Like most people who grew up in New York, I've been fascinated by the dioramas of the American Museum of Natural History since I was a kid running around the museum every rainy afternoon. Unlike most people, I recently got a backstage tour of the process of creating these incredible works of art with the former project director, Steve Quinn, who recently retired after some thirty years at the museum. In his book, "Windows On Nature", Quinn explains that the landscapes we see painted behind the animals in the foreground are not random scenes of an environment where you will find these animals. They are in fact specific places where the museum sent the artists, along with scientists collecting plant specimens and hunters collecting the animals for the taxidermy. In fact, the museum STILL creates dioramas of a whole variety of places, and always sends the artists there to do field sketches. Now, before everyone gets upset about the taxidermy, I have to point out that the museum is dedicated to conservation as part of its mission, and OF COURSE there are no animals "collected" nowadays. But times were different at the turn of the century when many of these animals were collected. Back in the golden age of dioramas, during the first half of the Twentieth Century, the artists themselves were hunters and naturalists as well as explorers and geographers. Carl Akeley was perhaps the most famously adventurous of them all. He was nearly killed several times, once by an elephant and once by a leopard. He was also a sculptor and a visionary, and he came up with the technique that makes the creatures in the dioramas so lifelike--but you have to read the book to find out about that. Trust me, it is amazing. You don't have to know anything about the dioramas to know that they are magical, but when I read Quinn's book and had the experience of walking around the museum with him, I realized that these dioramas are a place where science, art and theatre meet. The museum and the artists are scrupulous about reproducing the setting and the landscape. Teams of foreground and background artists reproduce the flora and fauna with scientific precision because these dioramas are meant to show us something in nature that most of us will never see in our lifetimes. The place where the background painting and the three dimensional foreground meet is called the "tie in" and how these artists work together to make a seamless whole is where the illusion of theatre begins. A shadow from the actual lighting inside the box of the diorama is painted out on the floor so that the scene will remain true to where the shadows would be at dawn on the Libyan desert. As Quinn says, the dioramas capture a moment in time. An exact time of day but also a time that is lost in history. The backgrounds that were painted are often no longer there. A wetland has become a city, the smoke from village campfires in the distance, exactly reproduced by an artist in the 1930's, is now replaced by refugee camps when you stand looking from the same spot that was first chosen as the vantage point for a diorama--as Quinn and other museum artists have done. I came away from my day with Quinn even more impressed than when I arrived, armed only with his beautiful book. A time when artists were also field naturalists, explorers and geographers seems very long ago. And though it was certainly a boy's club, there were some fearless women there too. Rebels like Gertrude Sanford Legendre who led an expedition for the museum to Ethiopia in 1928 (because she paid for it!) and came home with the Nyalas displayed in the Akeley Hall of African Mammals and a fiancé, Sydney Legendre, one of her companions on the expedition. Carl Akeley's first and second wives were hunters, explorers and geographers in their own right. Every diorama has its own secret history, and here is a link to the book which you can order or buy at the museum bookshop after you wander the great halls. We all love the Squid and the Whale, but who knows where the Whitney Hall of Pacific Bird Life is now hidden?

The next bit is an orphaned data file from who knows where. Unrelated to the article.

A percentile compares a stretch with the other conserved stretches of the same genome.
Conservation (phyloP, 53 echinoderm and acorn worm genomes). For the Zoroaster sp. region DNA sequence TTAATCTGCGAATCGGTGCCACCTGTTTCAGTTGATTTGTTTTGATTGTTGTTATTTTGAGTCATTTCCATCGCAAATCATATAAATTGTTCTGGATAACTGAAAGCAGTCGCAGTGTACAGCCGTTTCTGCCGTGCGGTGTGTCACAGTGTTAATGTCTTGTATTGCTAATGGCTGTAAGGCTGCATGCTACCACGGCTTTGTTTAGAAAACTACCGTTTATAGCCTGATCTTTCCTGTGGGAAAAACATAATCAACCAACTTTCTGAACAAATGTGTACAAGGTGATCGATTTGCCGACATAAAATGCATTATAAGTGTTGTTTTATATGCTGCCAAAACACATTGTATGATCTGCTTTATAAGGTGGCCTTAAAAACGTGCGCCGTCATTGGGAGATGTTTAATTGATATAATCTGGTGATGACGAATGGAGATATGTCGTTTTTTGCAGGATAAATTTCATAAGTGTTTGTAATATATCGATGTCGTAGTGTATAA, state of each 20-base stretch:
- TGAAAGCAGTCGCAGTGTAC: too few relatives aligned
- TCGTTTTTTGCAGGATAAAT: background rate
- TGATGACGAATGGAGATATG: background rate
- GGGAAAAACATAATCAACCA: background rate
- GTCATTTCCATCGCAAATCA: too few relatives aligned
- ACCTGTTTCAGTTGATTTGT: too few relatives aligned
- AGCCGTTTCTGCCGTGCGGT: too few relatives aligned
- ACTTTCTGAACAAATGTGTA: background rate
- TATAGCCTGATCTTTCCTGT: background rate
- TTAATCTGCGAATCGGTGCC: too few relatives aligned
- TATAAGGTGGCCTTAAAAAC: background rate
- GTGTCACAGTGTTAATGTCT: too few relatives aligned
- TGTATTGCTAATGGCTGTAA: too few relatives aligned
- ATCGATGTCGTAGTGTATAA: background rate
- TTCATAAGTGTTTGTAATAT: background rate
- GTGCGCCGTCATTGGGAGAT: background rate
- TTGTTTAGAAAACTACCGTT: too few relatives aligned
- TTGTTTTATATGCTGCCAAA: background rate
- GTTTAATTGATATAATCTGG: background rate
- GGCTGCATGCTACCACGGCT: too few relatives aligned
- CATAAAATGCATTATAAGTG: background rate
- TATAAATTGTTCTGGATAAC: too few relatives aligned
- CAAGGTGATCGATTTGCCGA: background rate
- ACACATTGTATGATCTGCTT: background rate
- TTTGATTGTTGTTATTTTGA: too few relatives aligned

The Cicadas are here, at least they were everywhere in the Hudson Valley this weekend. Every tree limb was lined with them, husks crunching underfoot and the electric buzz of winged procreation that never stopped. It was searingly hot, and I was thinking about the heat and time it took for all of these creatures to burst from the ground after seventeen years of gestation. Where were each of us seventeen years ago? Where will we be seventeen years from now? Will we be here at all? I know that I've been through more than one transformation in the last seventeen years. Apparently when the cicadas are larvae their wings are still liquid. A friend said this weekend, "that's like me, my wings are still liquid." I knew what she meant. I also thought a lot about slowing down. The heat slows you down, and when you think of waiting seventeen years for the next phase of metamorphosis, that slows you down. Stop and think about where you were seventeen years ago . . . that can slow you down for a minute. I saw another unusual nest last week outside the window of an apartment in Chinatown. This is the home of the lovely Silvia, who lives in an apartment painted all white, goes on tour with her boyfriend's band, and when she is home in New York she works as a hair stylist. You only find out about Silvia from other people who know about Silvia, and her building feels like old New York, which I guess that means the Seventies to me. A three story building where everyone knows each other, and the neighborhood is revealed though the lettering of the signs you pass: Chinese, Hebrew, Hipster Design (is that a language? I think it is). When you climb to the third floor, past the Paper Bag Players rehearsal space on the ground floor, you reach the landing outside Silvia's apartment, where you remove your shoes and are offered tea or water. Last spring, Silvia noticed that a pigeon or Rock Dove, as they are officially called, made a nest and hatched babies in the metal frame outside her window that is built to hold an air conditioner (you don't see these much anymore--nowadays we shove the AC out there with a few bricks underneath it and hope it won't crash to the sidewalk below--why don't more air conditioners fall out of windows at that terrifying moment when your super or your boyfriend, or you and your roommate are balancing it on the ledge before you close the window down to hold it? Better not think too much about that). This year, Silvia wove branches above and below into the metal frame, and put in a bird bath by filling a ceramic window box with water. The dove came back, and was now sitting on its second round of eggs. Silvia says the mother and father take turns sitting, and they never leave the eggs alone, though they don't seem disturbed by various humans leaning in for closer look (these are city birds after all). I am writing this from the reading room at the great New York Public Library, with the rain beating against the arched windows and a painted mural of blue sky and clouds framed by gold gilt on the ceiling. An image of nature framed by an ornate example of humanity. This room is filled with people gestating, hatching, transforming their thinking in seventeen seconds, seventeen minutes, seventeen years.
I have been painting chairs this summer. It is my second summer visiting my boyfriend at his country house in the Catskills, though it’s not only my boyfriend’s house. The house belongs to him and his wife. I am here because his wife is dead. She passed away two and a half years ago, and her death sometimes feels as blunt and brutal as the undeniable fact that the phrase “passed away” is trying to soften. I didn’t know her, but she was a powerful woman who died too young and left behind an adolescent son and a husband of twenty years.
Loving someone who has such loyalty to the one who came before is not without complications. This house is filled with photos of his wife, the two of them with their son, aglow with the happiness of a good marriage. They had one child and the sense I get is that this boy completed their world. The three of them created a perfect geometry for each other. I also have adolescent children, but their father is alive. He and I were not the perfect geometry for each other, and there are no framed photos of my married life in my home anymore. (cont'd)
Listen to my essay on turning books into movies, which aired today on NPR's "All Things Considered" today. Here's the link - feel free to comment and share if you like!
I have another piece about sailing with my father on AOL if you are interested in more memories and reflections . . .
I have a piece on the Huffington Post for Father's Day, about sailing in Buzzard's Bay, the setting of the fictional "Rock Harbor" Check it out!
Silvia's nesting dove, look carefully …
You know who